The biggest moonshot of all may be the skunk works itself: With X, Google has created a laboratory whose mandate is to come up with technologies that sound more like plot contrivances from Star Trek than products that might satisfy the short-term demands of Google's shareholders. "Google X is very consciously looking at things that Google in its right mind wouldn't do," says Richard DeVaul, a "rapid evaluator" at the lab. "They built the rocket pad far away from the widget factory, so if the rocket blows up, it's hopefully not disrupting the core business."
Since its creation in 2010, Google has kept X largely hidden from view. Over the past month, Bloomberg Businessweek spoke to many of X's managers and project leaders, who work with abundant resources and few of the constraints that smothered similar corporate research efforts in the past. "Anything which is a huge problem for humanity we'll sign up for, if we can find a way to fix it," Teller says.
"Anything which is a huge problem for humanity we'll sign up for"Illustration by Rami Neimi"Anything which is a huge problem for humanity we'll sign up for"
Google X seeks to be an heir to the classic research labs, such as the Manhattan Project, which created the first atomic bomb, and Bletchley Park, where code breakers cracked German ciphers and gave birth to modern cryptography. After the war, the spirit of these efforts was captured in pastoral corporate settings: AT&T's (T) Bell Labs and Xerox (XRX) PARC, for example, became synonymous with breakthroughs (the transistor and the personal computer among them) and the inability of each company to capitalize on them.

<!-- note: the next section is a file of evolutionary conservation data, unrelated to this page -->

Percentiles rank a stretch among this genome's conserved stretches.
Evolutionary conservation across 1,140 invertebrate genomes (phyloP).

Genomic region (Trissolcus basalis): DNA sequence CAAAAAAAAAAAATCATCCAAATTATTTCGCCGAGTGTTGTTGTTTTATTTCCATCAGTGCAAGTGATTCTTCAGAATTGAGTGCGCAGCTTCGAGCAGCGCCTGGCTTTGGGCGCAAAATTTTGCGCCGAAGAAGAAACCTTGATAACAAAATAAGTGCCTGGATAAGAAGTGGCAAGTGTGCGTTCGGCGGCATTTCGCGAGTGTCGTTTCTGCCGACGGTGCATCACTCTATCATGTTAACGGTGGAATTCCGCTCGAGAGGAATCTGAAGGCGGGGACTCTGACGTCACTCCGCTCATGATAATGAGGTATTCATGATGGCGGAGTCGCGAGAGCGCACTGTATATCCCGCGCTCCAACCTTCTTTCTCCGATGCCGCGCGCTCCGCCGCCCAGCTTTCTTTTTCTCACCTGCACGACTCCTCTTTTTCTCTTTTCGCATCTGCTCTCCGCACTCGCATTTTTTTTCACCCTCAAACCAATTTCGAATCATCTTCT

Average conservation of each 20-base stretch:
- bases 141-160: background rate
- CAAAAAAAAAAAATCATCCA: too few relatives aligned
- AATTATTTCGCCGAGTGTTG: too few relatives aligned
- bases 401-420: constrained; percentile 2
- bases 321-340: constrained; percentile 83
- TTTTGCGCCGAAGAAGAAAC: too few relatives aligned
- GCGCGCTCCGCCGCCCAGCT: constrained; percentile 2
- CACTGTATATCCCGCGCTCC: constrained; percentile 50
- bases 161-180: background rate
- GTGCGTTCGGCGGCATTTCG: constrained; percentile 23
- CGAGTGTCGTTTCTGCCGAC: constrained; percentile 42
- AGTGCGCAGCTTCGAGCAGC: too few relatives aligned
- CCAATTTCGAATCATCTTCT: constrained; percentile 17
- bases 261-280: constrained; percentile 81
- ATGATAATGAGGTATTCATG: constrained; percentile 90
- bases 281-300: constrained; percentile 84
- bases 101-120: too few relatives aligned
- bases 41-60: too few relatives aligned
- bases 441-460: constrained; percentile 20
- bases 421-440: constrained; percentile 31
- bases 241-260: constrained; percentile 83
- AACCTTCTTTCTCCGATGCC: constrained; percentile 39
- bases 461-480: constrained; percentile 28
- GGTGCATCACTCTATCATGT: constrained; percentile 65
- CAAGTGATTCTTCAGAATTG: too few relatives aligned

That was last century. NASA's budget has been clipped by 11 percent since 1990. Companies are pulling back on basic research as well, preferring to buy disruptive innovation when they see it in startups. "I'm pessimistic," says John Seely Brown, the former director of PARC. "It's shocking how much research is no longer being done. We have no understanding of how fast China is catching up. I think we are a very complacent nation."
Google X Keeps Low Profile at Google I/O
Google X occupies a pair of otherwise ordinary two-story red-brick buildings about a half-mile from Google's main campus. There's a burbling fountain out front and rows of company-issued bikes, which employees use to shuttle to the main campus. Inside one of the buildings, frosted glass covers the conference room windows. A race car tricked out with self-driving technology is parked in the lobby. The car doesn't actually work; it was put there as an April Fools' joke. Some of the hallway whiteboards are filled with diagrams of that multigenerational nerd fantasy: space elevators. Media outlets have speculated that Google X is working on such contraptions, which would involve giant cables that connect the earth to orbiting space platforms. Google X is working on no such project, but employees have embraced the concept. It keeps everyone guessing.
Sitting in the passenger seat of a Google driverless car is a test of faith. The car, a white Lexus RX450h with a $65,000 laser range finder on the roof, is cruising at 55 miles per hour on Silicon Valley's crowded 101 freeway when a giant bus passes—as it happens, a double-decker Google bus, ferrying employees home. As the car weaves to get out of the way, Chris Urmson, the head of the autonomous cars project, is unperturbed. "Google believes in and enables us to do things that wouldn't be possible in academia," says Urmson, a former assistant research professor at Carnegie Mellon, his hands resting comfortably in his lap. Google co-founders Page and Sergey Brin "have this idea that incremental improvements are not good enough. The standard for success is whether we can get these into the world and do audacious things."